In the fresh water and swamp section they had some of the biggest freshwater fish I've ever seen, and probably the biggest in the aquarium. I don't recall the type, but they were enormous. Strange, I never think of fresh water fish as having any real mass to them.

They had some leafy and weedy sea dragons, along with pot belly seahorses. I miss those guys from the piers around Port Philip Bay!

There is a big sealed up rainforest zone, which has the temperature and humidity of a real rainforest. I sped through a good chunk at the start because it was all the animals I'd gotten used to seeing regularly in Central America. In the later parts there were some neat creatures from South America, and lots of tiny very poisonous pretty frogs.

There is also a big section about earthquakes, with info about SF's big quakes, and a simulator that roughly shows what it would have been like to be in both of them. It was kind of cool, but the fear that you get in a real earthquake (like the one I felt in Xela, in buildings of unknown structural soundness) just wasn't there.

After I finished up at the museum, I found out you could go up the tower across the way at the de Young museum and get a good view of the city, so I did.

I wanted to go and see Alcatraz, but I'd heard you usually have to book at least a few days in advance, and for the night tours, sometimes months in advance. I looked into it a few days before I wanted to go and most of the times were pretty crappy and the night tour was full, but then I looked again the next day and now there was one ticket available for the night tour, so I booked that. Glad I procrastinated booking that one or I would have missed out!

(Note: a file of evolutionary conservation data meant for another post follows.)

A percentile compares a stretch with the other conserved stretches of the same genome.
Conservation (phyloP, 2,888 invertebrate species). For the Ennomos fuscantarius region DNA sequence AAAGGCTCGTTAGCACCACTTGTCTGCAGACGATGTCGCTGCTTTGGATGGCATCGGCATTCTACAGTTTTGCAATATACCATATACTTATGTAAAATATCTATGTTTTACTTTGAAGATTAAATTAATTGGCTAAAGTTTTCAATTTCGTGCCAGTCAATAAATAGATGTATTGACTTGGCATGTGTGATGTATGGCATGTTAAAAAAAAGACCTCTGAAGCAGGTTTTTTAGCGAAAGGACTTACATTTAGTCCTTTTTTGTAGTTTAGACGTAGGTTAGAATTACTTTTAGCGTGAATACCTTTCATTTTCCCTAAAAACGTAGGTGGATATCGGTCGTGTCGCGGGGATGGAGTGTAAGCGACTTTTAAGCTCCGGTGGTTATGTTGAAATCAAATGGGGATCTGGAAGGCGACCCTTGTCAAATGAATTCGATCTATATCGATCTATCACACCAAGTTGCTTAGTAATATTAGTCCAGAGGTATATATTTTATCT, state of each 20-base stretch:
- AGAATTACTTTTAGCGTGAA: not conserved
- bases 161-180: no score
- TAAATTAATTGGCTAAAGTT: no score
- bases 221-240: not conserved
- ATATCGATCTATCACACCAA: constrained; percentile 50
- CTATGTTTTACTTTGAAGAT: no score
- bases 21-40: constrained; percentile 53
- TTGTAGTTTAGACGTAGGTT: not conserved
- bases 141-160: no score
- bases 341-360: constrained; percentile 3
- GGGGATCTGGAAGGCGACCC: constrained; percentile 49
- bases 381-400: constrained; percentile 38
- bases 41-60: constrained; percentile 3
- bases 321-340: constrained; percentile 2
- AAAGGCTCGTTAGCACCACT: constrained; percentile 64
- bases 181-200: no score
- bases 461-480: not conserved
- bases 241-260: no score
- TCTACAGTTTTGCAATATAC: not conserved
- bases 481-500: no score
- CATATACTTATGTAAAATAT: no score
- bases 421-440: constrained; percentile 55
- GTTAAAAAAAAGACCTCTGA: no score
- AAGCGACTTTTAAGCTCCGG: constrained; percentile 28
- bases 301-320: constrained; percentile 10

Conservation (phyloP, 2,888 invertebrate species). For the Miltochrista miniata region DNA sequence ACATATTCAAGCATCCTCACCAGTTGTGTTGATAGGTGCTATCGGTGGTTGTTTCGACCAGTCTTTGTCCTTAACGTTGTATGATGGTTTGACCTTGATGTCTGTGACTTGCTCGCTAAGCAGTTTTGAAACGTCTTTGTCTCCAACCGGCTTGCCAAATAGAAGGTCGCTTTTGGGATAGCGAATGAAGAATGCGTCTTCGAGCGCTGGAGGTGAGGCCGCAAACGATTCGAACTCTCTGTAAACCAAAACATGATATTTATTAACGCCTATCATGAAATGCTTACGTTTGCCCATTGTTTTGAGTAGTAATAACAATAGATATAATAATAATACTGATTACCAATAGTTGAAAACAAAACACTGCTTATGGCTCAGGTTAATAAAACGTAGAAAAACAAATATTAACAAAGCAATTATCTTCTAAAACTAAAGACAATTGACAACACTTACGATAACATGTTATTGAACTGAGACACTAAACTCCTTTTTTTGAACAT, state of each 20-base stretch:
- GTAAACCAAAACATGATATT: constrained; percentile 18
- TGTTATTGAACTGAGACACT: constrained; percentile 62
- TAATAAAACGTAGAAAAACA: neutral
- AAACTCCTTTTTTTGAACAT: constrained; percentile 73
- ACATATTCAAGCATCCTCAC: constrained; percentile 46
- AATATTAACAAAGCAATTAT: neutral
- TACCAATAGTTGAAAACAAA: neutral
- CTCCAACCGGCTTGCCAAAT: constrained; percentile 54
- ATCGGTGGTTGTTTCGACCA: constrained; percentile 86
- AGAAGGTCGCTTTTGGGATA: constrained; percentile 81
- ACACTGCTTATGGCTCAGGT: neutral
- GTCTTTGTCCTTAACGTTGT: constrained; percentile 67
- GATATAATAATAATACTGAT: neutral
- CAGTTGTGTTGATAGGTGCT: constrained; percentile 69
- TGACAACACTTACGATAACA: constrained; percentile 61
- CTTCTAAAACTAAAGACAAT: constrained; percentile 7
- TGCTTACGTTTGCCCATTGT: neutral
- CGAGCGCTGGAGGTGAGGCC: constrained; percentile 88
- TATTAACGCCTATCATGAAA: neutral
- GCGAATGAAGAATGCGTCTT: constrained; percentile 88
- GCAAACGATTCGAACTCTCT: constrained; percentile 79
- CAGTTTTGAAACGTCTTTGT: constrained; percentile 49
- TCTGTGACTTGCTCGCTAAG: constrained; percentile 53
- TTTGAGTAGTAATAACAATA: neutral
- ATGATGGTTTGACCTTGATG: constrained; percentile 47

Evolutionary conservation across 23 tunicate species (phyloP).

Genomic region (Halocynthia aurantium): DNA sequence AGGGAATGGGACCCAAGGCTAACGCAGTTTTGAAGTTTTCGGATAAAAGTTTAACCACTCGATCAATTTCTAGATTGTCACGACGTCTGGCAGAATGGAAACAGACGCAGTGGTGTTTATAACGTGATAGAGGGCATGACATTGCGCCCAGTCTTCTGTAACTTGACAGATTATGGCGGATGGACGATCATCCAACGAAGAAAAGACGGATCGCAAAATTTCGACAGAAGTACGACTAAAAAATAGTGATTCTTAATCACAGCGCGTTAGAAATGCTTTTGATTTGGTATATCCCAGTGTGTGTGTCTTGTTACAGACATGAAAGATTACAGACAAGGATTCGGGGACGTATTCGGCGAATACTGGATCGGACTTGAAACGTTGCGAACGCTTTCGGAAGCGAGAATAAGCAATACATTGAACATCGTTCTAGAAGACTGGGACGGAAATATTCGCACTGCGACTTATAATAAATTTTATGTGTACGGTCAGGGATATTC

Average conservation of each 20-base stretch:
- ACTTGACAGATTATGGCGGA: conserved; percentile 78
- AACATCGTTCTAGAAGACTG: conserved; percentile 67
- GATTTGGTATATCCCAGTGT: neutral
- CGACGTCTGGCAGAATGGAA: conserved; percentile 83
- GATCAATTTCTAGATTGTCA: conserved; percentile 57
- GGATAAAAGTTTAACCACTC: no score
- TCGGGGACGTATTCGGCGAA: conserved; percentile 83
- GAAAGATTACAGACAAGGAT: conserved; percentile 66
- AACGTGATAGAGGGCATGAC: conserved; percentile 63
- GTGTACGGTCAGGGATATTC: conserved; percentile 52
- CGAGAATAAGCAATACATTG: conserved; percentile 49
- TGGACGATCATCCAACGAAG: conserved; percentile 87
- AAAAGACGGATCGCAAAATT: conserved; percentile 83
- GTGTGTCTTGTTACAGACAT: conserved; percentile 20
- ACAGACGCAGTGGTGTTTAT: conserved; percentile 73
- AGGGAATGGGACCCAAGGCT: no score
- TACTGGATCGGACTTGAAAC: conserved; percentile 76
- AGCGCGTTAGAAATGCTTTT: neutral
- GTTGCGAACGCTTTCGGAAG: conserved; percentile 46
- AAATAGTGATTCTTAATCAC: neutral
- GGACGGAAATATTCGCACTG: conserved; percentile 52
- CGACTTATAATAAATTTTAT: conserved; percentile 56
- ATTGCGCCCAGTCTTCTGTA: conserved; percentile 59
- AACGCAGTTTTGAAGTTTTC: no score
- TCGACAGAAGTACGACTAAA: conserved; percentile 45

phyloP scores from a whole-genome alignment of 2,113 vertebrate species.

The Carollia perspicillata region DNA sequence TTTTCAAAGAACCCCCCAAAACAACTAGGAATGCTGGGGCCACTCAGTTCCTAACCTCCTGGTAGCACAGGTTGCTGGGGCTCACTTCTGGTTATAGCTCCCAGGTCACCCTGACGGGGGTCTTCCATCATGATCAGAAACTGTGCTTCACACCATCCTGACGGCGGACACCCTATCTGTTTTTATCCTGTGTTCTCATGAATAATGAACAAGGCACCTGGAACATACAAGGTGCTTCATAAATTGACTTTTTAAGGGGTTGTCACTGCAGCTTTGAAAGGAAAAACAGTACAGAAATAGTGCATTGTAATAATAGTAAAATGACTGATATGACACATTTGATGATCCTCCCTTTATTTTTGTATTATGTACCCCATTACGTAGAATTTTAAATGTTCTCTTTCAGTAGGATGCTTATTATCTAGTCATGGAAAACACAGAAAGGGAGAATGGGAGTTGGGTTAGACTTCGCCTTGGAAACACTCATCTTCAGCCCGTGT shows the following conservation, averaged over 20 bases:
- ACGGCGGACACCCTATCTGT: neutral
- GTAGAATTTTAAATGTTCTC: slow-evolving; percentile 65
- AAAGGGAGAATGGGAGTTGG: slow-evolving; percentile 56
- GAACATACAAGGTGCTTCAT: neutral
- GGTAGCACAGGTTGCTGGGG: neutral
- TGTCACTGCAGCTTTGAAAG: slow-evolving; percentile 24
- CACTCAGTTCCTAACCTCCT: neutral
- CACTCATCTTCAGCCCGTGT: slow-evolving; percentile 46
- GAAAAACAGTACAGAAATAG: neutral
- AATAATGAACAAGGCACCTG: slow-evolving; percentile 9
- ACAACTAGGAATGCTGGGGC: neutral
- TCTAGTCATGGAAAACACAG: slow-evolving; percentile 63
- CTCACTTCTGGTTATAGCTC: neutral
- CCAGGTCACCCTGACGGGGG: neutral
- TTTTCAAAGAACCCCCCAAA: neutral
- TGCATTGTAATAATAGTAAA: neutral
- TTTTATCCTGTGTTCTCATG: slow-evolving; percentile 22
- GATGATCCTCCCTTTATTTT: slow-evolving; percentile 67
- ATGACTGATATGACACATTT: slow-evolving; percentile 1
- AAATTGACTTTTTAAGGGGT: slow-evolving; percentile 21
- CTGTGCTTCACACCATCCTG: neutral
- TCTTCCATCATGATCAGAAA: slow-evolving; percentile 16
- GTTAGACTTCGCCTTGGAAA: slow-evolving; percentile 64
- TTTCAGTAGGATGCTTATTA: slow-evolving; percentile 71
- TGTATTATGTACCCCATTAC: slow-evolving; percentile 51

The beautiful weather that day held out into the afternoon, so when I got the boat went over to Alcatraz I got a great view of the Golden Gate bridge, followed by a nice loop around the rock itself.

Since it was the night tour, we were given some extra commentary by a live speaker on the boat over. Once we landed we had another short tour with some more stories and history about the place, leading us up to prison where we were given audio guide that led us around the prison, telling us about the guards in the inmates who had lived there.

It started in the showers, and then led us up and around through the various cell blocks, the library, into the administration section, out to the wardens house (where paused it and ducked over to get another look at the bridge with the sun set), then back through the cell blocks, past "time square" (the prison clock) and into the mess hall.

I saw the dummy heads used in the escape of three prisoners, completely with human hair. Later a guest guide gave a story about that escape, how the guys involved had worked out there were vents in the maintenance shaft between the cells, because of one part of the prison that had been remodeled, leaving a vent showing in open roof.